Engineered Stone Countertop Comparison: Silestone vs Caesarstone

There are several homeowners and interior designers who automatically think about granite when stone countertops are being considered for their kitchen and bathroom countertops. On the other hand, there are those who have taken the time to educate themselves on the benefits of engineered stone (quartz) countertops. Quartz countertops are available in many styles, colors, and textures that add a sophisticated and luxurious look to any kitchen decor.

It’s safe to say, granite countertops are, and always will be, in high demand; however, recent consumer reports suggest that quartz is now leading the race as the material of choice for kitchen and bathroom countertops. Two of the most popular brands of engineered stone countertops in the marketplace today are Silestone and Caesarstone. We’re going to take a look at both of these engineered stones and see why they’re so popular in home design.

What is Silestone?

Silestone is made of 94 percent quartz that’s bonded together with a variety of adhesives and resins, which provides a durable and incredibly hard surface. Silestone has a very high resistance to scratches, dents, and stains. Since Silestone is dense and non-porous, it doesn’t require sealing or absorbing liquids like natural stone countertops.

When you have a Silestone countertop, you don’t need to worry about permanent stains from liquids like juice, wine, oil, coffee, mustard, or other liquids commonly used in the kitchen. It’s available in several colors, patterns, and styles that are uniform throughout the slab. Silestone can complement any kitchen, and if you like to cook? This countertop material will make a perfect addition to your kitchen.

What is Caesarstone?

Caesarstone is one of the most recognizable brands of quartz countertop surfaces in the industry. It’s made with 93 percent quartz and seven percent polyresin. Caesarstone is available in a wide range of styles with several that imitate the look of natural stone. Just like its counterpart Silestone, Caesarstone doesn’t require sealing, and soap and water are all you need to keep it clean.

Caesarstone has high-quality aesthetics and it’s sustainable, durable, versatile, non-porous, and easy to maintain. It can be used for a variety of applications throughout the home. Caesarstone is suitable for bathroom vanities, kitchen countertops, backsplashes, and more. Engineered stone is a viable alternative as opposed to natural stone surfaces, and it’s easy to see why Caesarstone is such a popular choice.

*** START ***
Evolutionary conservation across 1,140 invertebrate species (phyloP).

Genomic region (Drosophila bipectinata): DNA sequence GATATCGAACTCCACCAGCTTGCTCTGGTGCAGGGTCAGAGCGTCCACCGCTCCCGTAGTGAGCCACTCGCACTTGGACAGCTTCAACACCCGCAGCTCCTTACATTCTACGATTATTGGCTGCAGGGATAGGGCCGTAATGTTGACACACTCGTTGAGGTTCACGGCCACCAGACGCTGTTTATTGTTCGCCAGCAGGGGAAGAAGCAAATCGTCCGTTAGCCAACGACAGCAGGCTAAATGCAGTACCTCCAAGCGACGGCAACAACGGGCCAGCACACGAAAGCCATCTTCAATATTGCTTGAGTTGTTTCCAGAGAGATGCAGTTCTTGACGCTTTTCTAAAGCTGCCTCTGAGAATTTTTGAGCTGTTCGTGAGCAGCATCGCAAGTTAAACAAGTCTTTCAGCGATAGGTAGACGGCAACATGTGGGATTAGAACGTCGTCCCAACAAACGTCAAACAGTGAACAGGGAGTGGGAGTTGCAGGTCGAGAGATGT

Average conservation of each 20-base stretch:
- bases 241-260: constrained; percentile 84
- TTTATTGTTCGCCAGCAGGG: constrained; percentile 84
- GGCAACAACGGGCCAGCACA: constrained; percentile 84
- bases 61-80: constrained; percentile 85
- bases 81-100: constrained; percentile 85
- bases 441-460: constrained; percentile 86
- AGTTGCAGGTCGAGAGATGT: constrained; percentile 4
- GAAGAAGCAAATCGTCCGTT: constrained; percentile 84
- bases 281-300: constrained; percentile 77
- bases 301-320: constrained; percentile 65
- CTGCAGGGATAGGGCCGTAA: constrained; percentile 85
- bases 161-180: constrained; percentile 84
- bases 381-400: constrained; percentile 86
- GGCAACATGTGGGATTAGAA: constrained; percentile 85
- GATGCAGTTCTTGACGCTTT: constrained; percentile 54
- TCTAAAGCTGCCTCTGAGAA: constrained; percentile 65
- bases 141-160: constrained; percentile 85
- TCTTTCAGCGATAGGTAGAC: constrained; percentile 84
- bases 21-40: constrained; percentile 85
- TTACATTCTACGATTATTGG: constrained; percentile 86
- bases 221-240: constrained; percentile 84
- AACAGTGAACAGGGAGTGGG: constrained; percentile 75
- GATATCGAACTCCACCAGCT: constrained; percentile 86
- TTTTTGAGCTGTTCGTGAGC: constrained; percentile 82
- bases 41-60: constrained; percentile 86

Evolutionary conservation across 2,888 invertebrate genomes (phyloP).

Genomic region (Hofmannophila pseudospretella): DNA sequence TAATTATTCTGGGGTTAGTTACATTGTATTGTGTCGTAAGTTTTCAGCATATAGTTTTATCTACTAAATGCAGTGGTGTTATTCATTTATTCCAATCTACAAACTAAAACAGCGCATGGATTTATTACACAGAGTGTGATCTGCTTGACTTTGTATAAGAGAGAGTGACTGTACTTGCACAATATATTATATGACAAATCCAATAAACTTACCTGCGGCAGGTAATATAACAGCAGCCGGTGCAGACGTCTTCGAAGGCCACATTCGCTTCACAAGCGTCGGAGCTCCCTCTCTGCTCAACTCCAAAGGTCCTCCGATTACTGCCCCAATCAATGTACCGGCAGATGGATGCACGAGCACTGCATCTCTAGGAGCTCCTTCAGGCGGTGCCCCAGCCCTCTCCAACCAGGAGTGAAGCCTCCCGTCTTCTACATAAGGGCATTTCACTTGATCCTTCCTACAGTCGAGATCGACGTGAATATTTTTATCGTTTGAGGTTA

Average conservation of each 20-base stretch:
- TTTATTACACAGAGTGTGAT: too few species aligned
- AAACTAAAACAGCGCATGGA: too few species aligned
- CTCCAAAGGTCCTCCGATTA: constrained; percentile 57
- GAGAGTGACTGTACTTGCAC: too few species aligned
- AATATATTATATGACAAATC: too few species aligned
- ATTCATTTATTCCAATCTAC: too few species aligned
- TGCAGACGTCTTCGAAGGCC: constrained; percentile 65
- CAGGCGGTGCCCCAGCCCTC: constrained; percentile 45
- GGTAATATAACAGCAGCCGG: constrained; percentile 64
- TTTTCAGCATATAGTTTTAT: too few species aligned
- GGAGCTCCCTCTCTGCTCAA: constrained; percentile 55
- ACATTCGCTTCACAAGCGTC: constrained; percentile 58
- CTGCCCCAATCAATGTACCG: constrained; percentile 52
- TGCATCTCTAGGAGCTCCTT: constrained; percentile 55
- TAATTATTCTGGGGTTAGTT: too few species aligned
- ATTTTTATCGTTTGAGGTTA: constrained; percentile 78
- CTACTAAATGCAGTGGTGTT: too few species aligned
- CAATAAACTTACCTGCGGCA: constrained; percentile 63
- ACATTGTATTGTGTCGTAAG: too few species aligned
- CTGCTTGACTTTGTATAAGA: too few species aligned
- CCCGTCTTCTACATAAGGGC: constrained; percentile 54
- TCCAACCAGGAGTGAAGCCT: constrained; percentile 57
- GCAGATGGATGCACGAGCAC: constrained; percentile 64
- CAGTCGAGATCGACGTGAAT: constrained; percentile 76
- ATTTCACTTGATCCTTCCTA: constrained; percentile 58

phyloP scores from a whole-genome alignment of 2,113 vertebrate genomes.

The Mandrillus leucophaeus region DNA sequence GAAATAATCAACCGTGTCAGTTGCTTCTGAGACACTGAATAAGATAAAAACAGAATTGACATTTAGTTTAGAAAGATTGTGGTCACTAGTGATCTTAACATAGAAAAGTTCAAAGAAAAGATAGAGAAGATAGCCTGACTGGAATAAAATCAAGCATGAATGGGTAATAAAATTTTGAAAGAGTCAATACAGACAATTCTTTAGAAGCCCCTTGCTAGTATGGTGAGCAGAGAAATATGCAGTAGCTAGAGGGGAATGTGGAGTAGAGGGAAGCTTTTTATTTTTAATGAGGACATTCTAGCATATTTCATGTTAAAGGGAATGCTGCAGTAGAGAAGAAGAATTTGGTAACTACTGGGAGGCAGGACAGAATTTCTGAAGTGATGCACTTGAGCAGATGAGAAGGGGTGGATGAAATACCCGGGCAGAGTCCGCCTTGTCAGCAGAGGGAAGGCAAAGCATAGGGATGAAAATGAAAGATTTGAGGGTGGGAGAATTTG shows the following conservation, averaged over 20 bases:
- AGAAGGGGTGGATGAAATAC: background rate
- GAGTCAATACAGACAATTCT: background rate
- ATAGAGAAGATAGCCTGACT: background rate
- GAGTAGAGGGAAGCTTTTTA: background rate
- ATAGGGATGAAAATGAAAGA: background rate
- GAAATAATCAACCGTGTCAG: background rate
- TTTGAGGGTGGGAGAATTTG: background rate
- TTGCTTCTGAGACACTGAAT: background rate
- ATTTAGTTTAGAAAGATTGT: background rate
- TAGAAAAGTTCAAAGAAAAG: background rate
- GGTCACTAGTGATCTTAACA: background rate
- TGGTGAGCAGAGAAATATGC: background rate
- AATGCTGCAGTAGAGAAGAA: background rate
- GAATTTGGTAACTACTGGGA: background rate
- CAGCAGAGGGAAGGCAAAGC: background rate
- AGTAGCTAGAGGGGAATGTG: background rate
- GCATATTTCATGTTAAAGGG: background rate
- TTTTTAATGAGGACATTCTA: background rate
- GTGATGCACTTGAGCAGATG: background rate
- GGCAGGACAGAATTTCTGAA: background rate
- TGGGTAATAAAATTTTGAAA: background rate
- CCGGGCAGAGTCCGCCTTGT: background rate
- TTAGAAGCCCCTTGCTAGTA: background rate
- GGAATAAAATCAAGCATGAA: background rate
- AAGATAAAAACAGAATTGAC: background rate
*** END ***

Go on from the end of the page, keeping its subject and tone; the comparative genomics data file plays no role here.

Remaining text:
Silestone vs Caesarstone

Color Selection

Silestone generally has a better selection of colors to choose from than Caesarstone does, which can benefit the consumer, depending on individual tastes and preferences. When it comes to the finished product with the edging selection and edge profiling, Caesarstone provides more diversity and easily wins this one.


For durability and hardness, Silestone comes in with a rating of 10 while Caesarstone still has an impressive rating of seven. Both materials are rated by using the Mohs Hardness Scale, which rates the mineral’s ability to resist scratching when another mineral is used to scratch the mineral being tested.

Composition of Quartz

The amount of quartz in a Silestone countertop must be at least 90 percent; however, most manufacturers use a ratio of 94 percent. On the other hand, Caesarstone countertops contain 93 quartz, and this small variation between the two doesn’t change the durability, feel or look of the stone.


Most Silestone retailers provide a 10-15 year warranty on their slabs; however, the warranty is also dependent on the slab or even the dealer that you purchased it from. Caesarstone countertops come with a limited lifetime warranty on all of their products. Although quartz countertops will last for decades with minimal maintenance, it’s nice to know there’s some type of warranty with both brands in case you need it.


Both Silestone and Caesarstone are fairly close in price. On average, Silestone costs between $50sqft to $70sqft while Caesarstone runs about $60sqft to $80sqft. Since Caesarstone is imported, the difference in price basically comes down to the cost to ship it. The price per square foot can also vary widely from one dealer to another.

The Final Verdict

Silestone and Caesarstone are both high-quality products, and you can’t go wrong with a quartz countertop in your kitchen or bathroom. If you’re trying to stay within your budget, then Silestone is the countertop you should choose, but if you want more bold textures and colors, Caesarstone is the logical choice.

Regardless of your choice, either Silestone or Caesarstone will be a solid investment for your home. If you’re ready to start the process of selecting a slab for your countertops and building your dream kitchen, please fill out the contact form for more information.